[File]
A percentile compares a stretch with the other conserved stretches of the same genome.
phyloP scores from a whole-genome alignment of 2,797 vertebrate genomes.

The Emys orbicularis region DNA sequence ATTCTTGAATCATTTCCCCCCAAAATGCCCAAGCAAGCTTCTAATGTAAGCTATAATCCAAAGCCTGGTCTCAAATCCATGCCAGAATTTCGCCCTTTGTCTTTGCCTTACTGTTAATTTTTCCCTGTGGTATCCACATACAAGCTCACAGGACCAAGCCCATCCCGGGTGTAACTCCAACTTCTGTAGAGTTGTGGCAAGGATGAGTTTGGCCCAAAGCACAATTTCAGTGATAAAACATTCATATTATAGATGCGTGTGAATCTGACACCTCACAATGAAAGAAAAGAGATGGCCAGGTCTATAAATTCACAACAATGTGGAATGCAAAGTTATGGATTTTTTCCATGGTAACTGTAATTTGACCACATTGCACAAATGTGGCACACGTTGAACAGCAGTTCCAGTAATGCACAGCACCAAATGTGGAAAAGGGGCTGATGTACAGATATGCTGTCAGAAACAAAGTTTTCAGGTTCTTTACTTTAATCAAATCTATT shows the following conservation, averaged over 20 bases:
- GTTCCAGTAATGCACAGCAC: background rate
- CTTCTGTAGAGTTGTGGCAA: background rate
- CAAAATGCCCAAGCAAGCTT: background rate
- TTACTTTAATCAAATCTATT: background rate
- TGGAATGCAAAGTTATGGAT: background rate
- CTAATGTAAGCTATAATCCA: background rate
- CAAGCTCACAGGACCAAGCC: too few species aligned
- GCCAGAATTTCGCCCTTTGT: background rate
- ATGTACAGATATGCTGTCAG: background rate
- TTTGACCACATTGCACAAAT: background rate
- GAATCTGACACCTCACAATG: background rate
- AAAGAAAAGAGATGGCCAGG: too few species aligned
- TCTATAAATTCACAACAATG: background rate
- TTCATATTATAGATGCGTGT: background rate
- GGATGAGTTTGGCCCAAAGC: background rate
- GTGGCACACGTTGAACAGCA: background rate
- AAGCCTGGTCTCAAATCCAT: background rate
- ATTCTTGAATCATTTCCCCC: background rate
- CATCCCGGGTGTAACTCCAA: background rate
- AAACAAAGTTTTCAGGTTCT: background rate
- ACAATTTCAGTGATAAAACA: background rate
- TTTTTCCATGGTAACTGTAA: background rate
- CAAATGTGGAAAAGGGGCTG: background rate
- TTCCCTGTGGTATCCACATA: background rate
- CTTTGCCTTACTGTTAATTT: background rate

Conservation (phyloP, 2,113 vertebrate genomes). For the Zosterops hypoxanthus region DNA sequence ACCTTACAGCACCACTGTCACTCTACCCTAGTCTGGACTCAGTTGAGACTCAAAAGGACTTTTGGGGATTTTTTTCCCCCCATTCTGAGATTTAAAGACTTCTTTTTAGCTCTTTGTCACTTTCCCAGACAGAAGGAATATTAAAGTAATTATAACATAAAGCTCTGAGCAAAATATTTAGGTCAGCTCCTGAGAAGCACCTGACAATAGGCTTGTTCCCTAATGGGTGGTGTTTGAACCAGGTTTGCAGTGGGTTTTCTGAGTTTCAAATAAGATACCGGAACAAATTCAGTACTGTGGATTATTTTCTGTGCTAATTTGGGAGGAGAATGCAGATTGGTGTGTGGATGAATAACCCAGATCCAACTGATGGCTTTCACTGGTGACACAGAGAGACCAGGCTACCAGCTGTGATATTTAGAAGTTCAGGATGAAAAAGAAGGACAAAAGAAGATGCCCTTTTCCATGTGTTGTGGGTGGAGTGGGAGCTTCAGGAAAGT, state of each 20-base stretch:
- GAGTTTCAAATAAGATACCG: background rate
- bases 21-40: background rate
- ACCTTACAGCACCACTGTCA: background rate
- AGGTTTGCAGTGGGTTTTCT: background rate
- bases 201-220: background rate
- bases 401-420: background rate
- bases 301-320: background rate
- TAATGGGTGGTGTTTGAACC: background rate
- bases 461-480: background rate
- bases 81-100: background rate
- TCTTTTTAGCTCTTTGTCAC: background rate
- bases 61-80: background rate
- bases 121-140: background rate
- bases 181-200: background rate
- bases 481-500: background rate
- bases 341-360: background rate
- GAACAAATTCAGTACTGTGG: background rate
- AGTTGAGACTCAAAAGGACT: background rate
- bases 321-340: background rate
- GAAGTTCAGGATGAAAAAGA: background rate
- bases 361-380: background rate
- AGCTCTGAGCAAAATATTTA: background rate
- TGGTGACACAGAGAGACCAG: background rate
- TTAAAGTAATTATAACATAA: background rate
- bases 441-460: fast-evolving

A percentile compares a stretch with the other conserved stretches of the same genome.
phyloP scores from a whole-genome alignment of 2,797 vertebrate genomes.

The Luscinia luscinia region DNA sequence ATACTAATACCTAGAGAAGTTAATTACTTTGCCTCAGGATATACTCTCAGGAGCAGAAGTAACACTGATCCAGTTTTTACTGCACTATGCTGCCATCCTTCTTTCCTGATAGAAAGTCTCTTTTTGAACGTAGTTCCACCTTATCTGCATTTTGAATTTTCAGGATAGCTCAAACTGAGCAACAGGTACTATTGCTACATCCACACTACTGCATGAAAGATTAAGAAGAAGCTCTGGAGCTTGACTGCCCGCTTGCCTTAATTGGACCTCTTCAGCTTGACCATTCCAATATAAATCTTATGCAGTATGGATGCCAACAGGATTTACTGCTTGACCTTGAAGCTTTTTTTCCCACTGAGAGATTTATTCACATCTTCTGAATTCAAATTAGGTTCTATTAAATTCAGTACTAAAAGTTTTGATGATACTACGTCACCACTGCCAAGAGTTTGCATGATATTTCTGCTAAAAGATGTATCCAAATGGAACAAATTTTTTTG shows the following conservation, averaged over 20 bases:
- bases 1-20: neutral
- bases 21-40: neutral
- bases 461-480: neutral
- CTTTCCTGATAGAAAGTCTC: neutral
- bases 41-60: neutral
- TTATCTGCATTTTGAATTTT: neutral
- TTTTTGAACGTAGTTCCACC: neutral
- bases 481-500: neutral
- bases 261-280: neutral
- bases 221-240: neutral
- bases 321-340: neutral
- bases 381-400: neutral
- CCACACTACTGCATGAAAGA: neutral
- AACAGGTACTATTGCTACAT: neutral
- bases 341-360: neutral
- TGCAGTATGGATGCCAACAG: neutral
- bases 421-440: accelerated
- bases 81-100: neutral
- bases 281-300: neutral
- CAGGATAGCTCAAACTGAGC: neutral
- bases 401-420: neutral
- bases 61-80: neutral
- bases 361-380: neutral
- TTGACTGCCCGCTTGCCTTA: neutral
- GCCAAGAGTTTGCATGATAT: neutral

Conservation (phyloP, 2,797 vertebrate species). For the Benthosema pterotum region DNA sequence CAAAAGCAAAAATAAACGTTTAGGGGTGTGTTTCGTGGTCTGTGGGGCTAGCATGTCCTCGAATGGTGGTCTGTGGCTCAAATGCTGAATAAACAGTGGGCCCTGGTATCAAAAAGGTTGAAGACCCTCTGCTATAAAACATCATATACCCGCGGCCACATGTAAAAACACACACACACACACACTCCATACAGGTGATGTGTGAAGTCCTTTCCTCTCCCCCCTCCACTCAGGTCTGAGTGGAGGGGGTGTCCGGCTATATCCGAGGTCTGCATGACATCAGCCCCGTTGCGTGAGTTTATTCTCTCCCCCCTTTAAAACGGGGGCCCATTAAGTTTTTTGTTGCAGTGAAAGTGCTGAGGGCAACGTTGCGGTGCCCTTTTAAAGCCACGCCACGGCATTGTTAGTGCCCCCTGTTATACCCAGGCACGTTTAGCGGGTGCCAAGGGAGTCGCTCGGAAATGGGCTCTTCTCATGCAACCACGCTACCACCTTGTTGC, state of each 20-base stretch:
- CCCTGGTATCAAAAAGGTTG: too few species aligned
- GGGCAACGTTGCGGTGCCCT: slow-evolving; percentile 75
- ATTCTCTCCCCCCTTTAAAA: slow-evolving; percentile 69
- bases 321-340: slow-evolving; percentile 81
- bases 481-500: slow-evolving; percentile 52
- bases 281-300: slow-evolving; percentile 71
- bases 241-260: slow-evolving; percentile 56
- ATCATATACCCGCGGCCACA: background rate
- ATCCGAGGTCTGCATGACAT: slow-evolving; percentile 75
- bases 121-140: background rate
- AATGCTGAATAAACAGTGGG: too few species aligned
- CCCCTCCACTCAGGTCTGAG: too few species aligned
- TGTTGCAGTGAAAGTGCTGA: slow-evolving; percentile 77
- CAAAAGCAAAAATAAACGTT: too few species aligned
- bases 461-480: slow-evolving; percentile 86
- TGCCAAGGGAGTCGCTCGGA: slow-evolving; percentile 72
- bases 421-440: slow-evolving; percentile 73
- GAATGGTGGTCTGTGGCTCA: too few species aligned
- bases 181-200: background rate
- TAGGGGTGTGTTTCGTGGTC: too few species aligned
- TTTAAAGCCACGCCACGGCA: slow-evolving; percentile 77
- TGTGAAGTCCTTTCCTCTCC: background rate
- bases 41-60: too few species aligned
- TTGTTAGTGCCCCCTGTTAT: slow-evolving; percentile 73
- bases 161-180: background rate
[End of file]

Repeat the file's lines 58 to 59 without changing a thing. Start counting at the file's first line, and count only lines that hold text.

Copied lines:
- bases 1-20: neutral
- bases 21-40: neutral